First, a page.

China CDC Director Sticks Up for Homegrown Vaccines, Downplaying Criticism
A senior Chinese health official has downplayed recent headline-making comments he made about the effectiveness of Chinese Covid-19 vaccines, saying he was commenting on the efficacy of global vaccines more generally, not homegrown ones in particular.
In follow-up press reports, Gao Fu, director of China's Center for Disease Control and Prevention (China CDC), nonetheless stood by remarks that the country is considering adopting a new inoculation strategy that includes mixing different types of vaccines and adjusting doses.
Gao was responding to a variety of media reports on Saturday which quoted him as saying that efficacy rates of Chinese vaccines needed improving while speaking at a conference in the southwestern city of Chengdu.
At the conference, Gao said that “We will solve the issue that current vaccines don’t have very high protection rates,” according to various media reports. “It’s now under consideration whether we should use different vaccines from different technical lines for the immunization process,” he said.
The top health official’s comments were reported as an admission that Chinese vaccines have low effectiveness.
In a follow-up response to the Associated Press, which had reported his comments from the Chengdu conference, Gao said he was speaking about the effectiveness rates for “vaccines in the world, not particularly for China.”
In a Sunday interview with the Global Times, Gao elaborated that “it was a complete misunderstanding” to say Chinese vaccines have low efficacy rates, and that his remarks referred to global inoculation campaigns in general.
“The protection rates of all vaccines in the world are sometimes high, and sometimes low. How to improve their efficacy is a question that needs to be considered by scientists around the world,” Gao said in the Global Times, a nationalist news outlet run by the Communist Party’s official newspaper People’s Daily.
The early stories on these comments appeared to complicate the ongoing vaccination campaign in the 1.4 billion-strong nation. Beijing plans to inoculate 40% of its entire population by the end of June, which still lags far behind the roughly 70% threshold which many global experts argue is necessary for achieving any hope of herd immunity.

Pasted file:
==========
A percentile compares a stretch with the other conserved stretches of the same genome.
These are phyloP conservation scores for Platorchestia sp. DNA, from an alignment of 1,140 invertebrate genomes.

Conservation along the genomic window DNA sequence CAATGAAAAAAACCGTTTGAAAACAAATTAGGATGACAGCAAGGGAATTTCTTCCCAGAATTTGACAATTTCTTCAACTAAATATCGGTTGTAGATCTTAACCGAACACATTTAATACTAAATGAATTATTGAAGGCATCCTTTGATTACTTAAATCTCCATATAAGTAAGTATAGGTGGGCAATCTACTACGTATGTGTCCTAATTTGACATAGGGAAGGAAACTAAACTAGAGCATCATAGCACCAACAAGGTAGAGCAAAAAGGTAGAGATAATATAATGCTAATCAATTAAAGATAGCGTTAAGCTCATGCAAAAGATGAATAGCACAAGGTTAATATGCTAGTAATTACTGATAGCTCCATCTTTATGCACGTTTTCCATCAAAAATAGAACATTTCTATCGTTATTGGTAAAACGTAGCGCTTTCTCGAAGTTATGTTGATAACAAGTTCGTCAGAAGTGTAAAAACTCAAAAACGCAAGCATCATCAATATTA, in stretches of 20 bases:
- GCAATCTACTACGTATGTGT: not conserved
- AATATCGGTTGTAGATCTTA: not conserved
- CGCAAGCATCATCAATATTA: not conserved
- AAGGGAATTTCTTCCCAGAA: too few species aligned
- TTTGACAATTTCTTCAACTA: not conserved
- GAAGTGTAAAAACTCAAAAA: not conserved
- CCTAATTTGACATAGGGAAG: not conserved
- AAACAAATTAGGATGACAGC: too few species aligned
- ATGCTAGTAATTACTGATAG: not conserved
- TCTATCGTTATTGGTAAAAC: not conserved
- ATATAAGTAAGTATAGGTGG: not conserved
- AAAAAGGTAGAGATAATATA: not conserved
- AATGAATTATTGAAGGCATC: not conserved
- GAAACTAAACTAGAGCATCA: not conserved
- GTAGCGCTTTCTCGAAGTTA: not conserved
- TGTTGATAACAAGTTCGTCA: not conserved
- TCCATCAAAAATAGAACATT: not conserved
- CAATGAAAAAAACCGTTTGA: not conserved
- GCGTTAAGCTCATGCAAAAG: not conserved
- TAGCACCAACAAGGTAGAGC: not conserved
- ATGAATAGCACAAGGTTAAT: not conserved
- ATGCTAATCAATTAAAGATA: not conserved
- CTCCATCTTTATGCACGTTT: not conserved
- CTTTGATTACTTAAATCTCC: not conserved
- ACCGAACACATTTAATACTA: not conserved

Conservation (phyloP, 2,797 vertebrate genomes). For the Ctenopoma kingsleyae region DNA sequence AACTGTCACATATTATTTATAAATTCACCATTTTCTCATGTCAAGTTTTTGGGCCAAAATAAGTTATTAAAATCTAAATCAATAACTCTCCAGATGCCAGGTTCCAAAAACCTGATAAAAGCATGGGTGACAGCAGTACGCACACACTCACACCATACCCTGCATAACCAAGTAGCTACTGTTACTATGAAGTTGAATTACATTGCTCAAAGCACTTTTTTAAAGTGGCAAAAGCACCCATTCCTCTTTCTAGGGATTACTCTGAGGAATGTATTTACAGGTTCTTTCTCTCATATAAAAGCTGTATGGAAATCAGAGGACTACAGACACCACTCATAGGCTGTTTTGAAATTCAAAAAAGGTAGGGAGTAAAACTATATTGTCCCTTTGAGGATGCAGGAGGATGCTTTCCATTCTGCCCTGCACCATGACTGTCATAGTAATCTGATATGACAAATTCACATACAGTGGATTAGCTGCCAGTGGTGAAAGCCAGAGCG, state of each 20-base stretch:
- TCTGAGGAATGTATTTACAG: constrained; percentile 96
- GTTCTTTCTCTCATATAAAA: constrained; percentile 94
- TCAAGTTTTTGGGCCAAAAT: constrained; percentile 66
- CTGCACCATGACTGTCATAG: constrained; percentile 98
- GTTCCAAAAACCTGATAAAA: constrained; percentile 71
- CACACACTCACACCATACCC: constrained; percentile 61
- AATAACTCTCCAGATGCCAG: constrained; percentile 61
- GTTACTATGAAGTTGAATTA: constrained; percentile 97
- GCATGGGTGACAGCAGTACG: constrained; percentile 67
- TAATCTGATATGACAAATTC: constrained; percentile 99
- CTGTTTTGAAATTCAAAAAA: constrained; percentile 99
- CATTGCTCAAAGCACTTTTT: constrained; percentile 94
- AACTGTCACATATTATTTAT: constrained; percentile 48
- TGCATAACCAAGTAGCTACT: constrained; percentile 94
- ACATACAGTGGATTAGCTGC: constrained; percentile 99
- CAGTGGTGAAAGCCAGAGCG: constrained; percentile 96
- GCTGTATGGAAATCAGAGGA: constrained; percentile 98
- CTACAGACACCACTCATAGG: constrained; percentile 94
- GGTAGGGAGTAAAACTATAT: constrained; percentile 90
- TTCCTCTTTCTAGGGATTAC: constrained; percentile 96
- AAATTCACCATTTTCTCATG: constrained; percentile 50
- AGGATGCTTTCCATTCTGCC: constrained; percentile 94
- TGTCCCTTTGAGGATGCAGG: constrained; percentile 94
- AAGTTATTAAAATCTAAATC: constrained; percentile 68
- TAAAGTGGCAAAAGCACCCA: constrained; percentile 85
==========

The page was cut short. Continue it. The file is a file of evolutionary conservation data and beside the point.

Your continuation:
In a separate interview with a nationalist news website Guanchazhe, Gao again said that his remarks in Chengdu had been “taken out the context.” He said that all of the Chinese vaccines meet the World Health Organization's (WHO) requirement for Covid-19 vaccine, which is above 50%.
By contrast, some other inoculations — including the U.S.'s Pfizer and Moderna vaccines and Russia's Sputnik V, all claim protection rates above 90%.
China has four homemade Covid-19 vaccines approved for public use and a fifth for smaller-scale emergency use. Available data showed that the first four vaccines have protection rates ranging from 50.38% to 79.34%.
In the subsequent reports, Gao added that it was natural for China to optimize its vaccination strategy, because countries around the world have been adjusting their immunization strategies.
“In this regard, I suggest that we can consider adjusting the vaccination process, such as the number of doses and intervals and adopting sequential vaccination with different types of vaccines,” he told the Global Times, confirming portions of the initial reports from the conference.
China has been speeding up its nationwide vaccination program in a drive to protect its population. As of April 10, China had administered more than 164 million doses of Covid-19 vaccines within its 1.4 billion-strong population. The numbers include those who have only received one dose so far as well as those who have received a complete two-dose regimen.
Wang Huaqing, chief immunization expert at China CDC said in an interview with the official Xinhua news agency that China may need to vaccinate at least 1 billion people to reach the threshold necessary for herd immunity.
“In the past week, the daily inoculation has increased to 7 million from about 3 to 4 million,” Wang said, “But it’s still relatively low compared to those countries that have vaccinated 40% to 60% of their population.” Early leaders reaching these levels include Israel, the U.K., Seychelles and Bhutan, according to statistics from the Oxford University-affiliated Our World in Data.
Meanwhile, China’s national health authority criticized compulsory vaccination drives conducted by a handful of local governments recently. During a press conference on Sunday, national health officials warned against sacking employees if they refuse to receive vaccines, for example.
Mi Feng, a spokesperson for China’s National Health Commission, said during the Sunday press conference that mandatory vaccination orders go too far and “must be completely corrected.”
Contact reporter Lu Zhenhua (firstname.lastname@example.org) and editor Michael Bellart (email@example.com)
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